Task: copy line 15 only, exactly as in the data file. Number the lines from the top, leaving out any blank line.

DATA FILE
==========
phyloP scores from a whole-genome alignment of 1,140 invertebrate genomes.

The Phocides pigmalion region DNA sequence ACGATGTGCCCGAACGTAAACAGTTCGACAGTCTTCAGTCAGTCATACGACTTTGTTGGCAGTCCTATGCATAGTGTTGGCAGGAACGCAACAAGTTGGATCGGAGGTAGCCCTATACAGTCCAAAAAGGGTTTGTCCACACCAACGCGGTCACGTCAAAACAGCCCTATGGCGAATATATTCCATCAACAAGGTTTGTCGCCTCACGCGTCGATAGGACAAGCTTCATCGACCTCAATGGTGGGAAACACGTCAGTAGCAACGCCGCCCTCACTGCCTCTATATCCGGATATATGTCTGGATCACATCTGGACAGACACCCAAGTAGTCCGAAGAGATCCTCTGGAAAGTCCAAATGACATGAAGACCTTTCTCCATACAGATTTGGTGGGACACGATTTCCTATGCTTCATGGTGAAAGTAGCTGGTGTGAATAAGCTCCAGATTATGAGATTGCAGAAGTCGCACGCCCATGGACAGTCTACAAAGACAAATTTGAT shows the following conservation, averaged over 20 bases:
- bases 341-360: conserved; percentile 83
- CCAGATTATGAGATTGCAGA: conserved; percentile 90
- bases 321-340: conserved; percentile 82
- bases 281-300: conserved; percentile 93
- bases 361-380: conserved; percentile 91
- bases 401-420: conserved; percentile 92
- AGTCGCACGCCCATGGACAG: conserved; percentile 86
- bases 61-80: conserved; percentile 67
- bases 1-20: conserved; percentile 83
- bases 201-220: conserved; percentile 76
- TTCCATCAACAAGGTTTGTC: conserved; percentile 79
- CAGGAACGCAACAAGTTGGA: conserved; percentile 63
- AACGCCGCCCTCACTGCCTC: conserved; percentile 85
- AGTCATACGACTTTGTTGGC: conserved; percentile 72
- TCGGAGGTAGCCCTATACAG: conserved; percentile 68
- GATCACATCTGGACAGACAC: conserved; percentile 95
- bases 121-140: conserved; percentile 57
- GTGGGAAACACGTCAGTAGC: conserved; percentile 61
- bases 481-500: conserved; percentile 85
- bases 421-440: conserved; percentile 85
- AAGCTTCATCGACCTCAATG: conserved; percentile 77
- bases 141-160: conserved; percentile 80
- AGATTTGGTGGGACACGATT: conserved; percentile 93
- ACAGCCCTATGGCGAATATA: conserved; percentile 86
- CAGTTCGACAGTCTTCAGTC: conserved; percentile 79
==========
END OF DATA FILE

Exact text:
- AACGCCGCCCTCACTGCCTC: conserved; percentile 85